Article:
Parents advised to talk with teens about marijuana law

Now that marijuana’s legal in Washington, parents are faced with a tough job: selling their kids on the concept of “no.”

No, marijuana’s not legal for anyone younger than 21.

And some parents may add a second message: No, it’s not allowed in our home — ever.

Many teens were excited about the recent change in state law that allows adults 21 and older to legally have up to an ounce of marijuana. They probably didn’t realize that nothing changes for them, said Dr. Leslie Walker, co-director of the adolescent substance abuse program at Seattle Children’s Hospital.

It’s important to let young people know that it isn’t legal for someone younger than 21 to have even a small amount of marijuana, she said.

The law also has a zero tolerance policy for anyone younger than 21 who drives with any amount of THC, the active ingredient of marijuana, in their blood. Unlike adult drivers, younger drivers must test pot-free.

The same standard applies in other ways, too.

“If they’re doing anything in sports, they can get drug tested,” she said. If they’re busted for marijuana, they can lose a college scholarship.

State schools Superintendent Randy Dorn said this week that there have been anecdotal reports from Washington school districts that indicate an increase in possession and consumption among students, especially since passage of the initiative legalizing small amounts of pot for adults.

Mary Waggoner, a spokeswoman for the Everett School District, said it’s too early to know whether student use has increased. “In another couple of months we’ll be able to track if there is more instances than at the same time last year,” she said.

In Snohomish County, about a quarter of 12th-graders reported they had used marijuana in the past month, according to a state Department of Health survey conducted in 2010, the most recent data available.

Sophomores and seniors also reported they were more likely to use marijuana than to smoke cigarettes.

Parents need to have clear rules that kids understand about drug and alcohol use, Walker said. “It’s OK to say zero tolerance; we don’t accept you using alcohol or drugs.”

Some parents feel uncomfortable adopting such household rules, she said, recalling that they didn’t follow this advice regarding marijuana when they were younger.

The strains of marijuana now available are much stronger than in the past, she said. Kids can have anxiety or panic attacks after ingesting edibles, or food infused with marijuana, she said.

There’s no way to know which kid will experiment with marijuana just one time and who will struggle with life-long dependence, Walker said.

“If they try it as adults, they’re less likely to be dependent on it,” she said.

A recent study that tracked people from age 12 to age 30 found that marijuana use can cause a decrease in intelligence, even after they stopping using it, Walker said. “People who never used actually gained IQ points as they got older.”

Students know who uses pot, she said. “They’re moving slower, talking slower. For a lot of kids, it’s the reason they end up dropping out of school. It adds to our high school dropout rates.”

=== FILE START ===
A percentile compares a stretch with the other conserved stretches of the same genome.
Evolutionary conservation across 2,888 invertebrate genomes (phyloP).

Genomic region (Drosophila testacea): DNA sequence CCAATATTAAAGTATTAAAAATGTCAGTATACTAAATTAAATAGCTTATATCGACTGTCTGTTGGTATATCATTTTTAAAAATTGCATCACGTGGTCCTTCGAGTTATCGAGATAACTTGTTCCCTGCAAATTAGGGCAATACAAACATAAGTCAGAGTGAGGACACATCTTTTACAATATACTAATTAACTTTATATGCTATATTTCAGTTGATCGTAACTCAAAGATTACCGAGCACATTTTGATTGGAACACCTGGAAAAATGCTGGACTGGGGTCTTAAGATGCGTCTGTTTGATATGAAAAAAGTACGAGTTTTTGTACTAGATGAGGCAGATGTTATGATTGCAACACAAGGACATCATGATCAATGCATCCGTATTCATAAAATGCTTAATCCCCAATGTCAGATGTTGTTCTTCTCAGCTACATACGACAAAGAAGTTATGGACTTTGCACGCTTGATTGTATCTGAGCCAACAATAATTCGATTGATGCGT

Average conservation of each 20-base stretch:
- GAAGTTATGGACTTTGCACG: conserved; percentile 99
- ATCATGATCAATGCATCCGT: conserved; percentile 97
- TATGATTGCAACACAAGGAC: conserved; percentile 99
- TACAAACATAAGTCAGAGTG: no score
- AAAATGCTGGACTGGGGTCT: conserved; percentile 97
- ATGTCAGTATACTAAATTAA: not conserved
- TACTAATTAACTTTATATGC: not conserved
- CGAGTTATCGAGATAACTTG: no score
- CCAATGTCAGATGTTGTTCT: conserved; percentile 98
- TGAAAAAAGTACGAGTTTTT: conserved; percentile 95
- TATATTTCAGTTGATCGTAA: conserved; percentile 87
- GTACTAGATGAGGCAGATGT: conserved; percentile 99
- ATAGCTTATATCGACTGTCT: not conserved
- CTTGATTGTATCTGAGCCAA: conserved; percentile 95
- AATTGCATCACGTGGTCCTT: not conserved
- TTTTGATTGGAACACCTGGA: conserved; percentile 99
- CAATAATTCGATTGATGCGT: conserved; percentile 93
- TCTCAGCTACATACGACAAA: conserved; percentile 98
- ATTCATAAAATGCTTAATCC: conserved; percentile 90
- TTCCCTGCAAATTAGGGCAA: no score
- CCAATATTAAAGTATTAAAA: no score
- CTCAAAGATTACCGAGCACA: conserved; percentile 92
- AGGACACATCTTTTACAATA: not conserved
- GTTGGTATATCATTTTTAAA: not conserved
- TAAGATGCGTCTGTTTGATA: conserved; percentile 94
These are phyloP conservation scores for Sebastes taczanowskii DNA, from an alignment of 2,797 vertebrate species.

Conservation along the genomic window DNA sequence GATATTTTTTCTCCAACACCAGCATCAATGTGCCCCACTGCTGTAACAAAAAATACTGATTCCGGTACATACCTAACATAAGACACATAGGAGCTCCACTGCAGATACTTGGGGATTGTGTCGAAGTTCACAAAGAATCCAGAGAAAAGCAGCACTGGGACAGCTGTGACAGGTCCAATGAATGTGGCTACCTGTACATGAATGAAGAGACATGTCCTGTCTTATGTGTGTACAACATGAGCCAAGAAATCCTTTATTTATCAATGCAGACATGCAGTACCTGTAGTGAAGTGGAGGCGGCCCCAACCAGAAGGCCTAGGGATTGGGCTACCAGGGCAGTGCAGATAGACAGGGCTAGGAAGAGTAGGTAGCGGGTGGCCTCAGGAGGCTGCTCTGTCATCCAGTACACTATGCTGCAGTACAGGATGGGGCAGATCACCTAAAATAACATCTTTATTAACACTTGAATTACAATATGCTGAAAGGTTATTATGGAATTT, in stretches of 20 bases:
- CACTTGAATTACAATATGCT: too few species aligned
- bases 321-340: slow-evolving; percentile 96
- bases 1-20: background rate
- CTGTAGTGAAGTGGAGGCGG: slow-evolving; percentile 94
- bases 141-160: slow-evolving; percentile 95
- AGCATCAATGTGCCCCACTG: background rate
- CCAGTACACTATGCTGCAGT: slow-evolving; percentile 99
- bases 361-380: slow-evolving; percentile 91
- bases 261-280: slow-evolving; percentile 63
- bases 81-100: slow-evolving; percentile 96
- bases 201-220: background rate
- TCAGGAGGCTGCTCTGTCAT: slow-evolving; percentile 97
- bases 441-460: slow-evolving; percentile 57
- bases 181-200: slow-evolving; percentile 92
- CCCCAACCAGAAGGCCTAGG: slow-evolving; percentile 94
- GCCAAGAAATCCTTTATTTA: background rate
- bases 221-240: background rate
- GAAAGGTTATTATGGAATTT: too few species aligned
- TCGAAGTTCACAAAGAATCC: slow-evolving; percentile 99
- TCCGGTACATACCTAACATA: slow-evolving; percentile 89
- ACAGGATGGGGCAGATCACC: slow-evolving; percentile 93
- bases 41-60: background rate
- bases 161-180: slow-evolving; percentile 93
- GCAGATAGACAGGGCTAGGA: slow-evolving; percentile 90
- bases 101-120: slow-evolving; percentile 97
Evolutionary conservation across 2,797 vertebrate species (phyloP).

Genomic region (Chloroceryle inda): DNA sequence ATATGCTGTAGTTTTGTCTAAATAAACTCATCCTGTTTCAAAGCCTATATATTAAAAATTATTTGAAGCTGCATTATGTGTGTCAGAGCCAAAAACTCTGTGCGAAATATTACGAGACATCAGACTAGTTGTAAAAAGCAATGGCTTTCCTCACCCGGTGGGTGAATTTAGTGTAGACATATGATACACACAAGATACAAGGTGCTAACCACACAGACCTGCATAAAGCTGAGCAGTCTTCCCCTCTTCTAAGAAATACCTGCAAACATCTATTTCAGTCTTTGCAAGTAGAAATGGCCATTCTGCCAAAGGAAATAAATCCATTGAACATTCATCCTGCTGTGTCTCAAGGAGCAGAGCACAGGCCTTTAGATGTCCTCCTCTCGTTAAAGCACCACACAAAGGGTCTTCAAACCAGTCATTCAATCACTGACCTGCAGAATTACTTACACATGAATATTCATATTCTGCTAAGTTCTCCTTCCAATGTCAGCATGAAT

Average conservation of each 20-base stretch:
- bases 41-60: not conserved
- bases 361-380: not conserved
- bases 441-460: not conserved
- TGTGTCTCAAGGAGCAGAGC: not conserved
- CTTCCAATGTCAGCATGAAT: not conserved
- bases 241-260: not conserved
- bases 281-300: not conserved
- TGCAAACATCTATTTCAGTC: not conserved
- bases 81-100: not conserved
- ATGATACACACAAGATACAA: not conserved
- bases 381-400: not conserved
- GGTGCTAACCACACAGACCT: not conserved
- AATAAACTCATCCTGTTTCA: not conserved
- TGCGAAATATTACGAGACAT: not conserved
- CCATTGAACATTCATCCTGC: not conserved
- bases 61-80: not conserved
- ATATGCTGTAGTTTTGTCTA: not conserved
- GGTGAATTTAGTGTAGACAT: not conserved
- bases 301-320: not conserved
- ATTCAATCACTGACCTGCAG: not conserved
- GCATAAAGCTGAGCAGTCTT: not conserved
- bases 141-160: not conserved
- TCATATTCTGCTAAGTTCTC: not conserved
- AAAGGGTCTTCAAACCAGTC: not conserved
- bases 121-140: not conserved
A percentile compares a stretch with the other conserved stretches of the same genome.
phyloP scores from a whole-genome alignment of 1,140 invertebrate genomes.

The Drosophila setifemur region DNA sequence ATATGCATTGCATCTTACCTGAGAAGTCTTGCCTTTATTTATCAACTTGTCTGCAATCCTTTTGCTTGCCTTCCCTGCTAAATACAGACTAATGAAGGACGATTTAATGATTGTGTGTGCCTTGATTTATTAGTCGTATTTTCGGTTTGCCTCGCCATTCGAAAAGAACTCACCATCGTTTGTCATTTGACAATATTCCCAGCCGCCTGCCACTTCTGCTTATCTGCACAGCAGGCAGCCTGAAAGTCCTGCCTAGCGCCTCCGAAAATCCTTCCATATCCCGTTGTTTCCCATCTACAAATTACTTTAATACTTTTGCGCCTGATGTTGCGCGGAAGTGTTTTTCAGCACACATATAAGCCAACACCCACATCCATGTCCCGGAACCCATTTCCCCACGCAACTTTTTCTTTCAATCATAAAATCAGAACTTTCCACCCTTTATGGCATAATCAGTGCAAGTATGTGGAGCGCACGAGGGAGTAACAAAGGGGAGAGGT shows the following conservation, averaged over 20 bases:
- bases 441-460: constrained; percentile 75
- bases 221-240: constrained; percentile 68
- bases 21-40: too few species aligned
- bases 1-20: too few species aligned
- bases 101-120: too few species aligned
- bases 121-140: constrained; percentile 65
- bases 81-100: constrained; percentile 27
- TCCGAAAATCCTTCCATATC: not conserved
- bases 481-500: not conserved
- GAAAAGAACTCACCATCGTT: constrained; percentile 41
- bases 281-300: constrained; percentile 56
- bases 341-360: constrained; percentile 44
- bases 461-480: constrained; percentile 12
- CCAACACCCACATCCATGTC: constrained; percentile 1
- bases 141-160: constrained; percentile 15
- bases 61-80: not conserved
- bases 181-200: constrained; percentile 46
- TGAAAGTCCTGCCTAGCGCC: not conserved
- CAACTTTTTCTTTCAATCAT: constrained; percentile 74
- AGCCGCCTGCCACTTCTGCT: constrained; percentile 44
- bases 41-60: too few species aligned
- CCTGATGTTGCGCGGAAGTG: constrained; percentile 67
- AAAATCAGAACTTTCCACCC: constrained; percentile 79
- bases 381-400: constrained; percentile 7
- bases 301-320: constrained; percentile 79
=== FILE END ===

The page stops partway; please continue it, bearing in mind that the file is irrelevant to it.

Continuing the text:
When parents find marijuana in their children’s backpack, kids often respond that it’s not theirs. “No one lets someone else hold their drugs,” Walker said. “The bottom line is, if they see it, then they should try to address it.”

Rick Steves, the owner of an Edmonds travel business, was a leading proponent of the marijuana initiative. He said that one of the questions he was most asked during the campaign was the potential for legalization to cause an increase in marijuana use among teens.

Steves said he sympathizes with that concern. “I’m a parent also,” he said. But marijuana was widely available to teens even before the initiative passed, he said.

“We’ve got to find a way to take the sexiness out of it, to let kids know that some things are OK for adults and there are things you have to wait for until you’re more mature,” Steves said.

Lynn Blackmore, an intervention specialist at Cascade High School, said health teachers have been talking to students to ensure they know the age limits under the marijuana legalization law.

Blackmore said she has talked about the initiative with students who have drug and alcohol problems. Students who smoke marijuana go to dealers who break it down into $2 and $5 purchases. “It doesn’t matter what classroom, somebody’s got weed,” they told her.

As with many issues, being good role models is one of the most important things parents can do to reinforce limits on their children’s behavior, she said.

Even if parents think they are being discreet in their use of marijuana, all kids seem to go through their parents’ bedroom and find things, Blackmore said.

“I think those kids do not really want to see their parents smoking weed,” she said. “It’s a boundary. They don’t want their parents to cross that line.”

Sharon Salyer: 425-339-3486; salyer@heraldnet.com.

Talking to kids

Tips for parents about talking to their kids about drugs are available at www.theparenttoolkit.org.

Information about marijuana, from the National Institute on Drug Abuse, is available at: www.drugabuse.gov/drugs-abuse/marijuana.

Information about local resources available for people using marijuana or other drugs is available through the Washington Recovery Help Line, at 866-789-1511 or www.warecoveryhelpline.org/.

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